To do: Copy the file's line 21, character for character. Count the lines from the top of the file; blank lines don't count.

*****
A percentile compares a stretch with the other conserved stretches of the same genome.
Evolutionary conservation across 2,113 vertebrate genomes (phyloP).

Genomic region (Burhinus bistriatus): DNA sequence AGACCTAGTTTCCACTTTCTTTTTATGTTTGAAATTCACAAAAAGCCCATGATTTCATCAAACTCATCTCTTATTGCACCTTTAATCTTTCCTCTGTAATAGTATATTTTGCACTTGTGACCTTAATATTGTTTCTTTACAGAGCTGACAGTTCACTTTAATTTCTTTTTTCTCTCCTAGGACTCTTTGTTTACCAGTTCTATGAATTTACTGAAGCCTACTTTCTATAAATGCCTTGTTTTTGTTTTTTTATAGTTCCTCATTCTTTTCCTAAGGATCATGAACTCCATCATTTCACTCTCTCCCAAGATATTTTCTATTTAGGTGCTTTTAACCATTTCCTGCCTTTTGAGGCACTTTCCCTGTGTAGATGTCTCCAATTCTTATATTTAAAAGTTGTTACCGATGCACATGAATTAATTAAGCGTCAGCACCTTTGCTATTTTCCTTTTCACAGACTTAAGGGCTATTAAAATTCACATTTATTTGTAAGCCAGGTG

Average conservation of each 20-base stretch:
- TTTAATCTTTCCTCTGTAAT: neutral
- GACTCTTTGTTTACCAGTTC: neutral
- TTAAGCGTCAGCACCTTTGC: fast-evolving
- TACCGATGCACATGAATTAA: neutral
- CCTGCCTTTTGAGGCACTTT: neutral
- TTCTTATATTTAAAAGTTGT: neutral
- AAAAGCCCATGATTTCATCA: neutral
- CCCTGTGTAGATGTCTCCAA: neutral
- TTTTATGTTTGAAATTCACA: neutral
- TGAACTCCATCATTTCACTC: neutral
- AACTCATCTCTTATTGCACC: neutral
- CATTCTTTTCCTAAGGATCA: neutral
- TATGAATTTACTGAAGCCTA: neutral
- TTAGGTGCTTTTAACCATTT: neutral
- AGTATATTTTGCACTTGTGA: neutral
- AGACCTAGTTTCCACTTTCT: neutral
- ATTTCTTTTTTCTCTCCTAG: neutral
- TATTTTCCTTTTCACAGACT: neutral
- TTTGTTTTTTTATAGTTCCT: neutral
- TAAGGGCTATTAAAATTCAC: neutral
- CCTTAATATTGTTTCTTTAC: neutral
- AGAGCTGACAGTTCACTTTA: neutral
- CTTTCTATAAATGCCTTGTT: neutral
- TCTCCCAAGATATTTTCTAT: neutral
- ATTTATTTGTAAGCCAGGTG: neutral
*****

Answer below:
- ATTTCTTTTTTCTCTCCTAG: neutral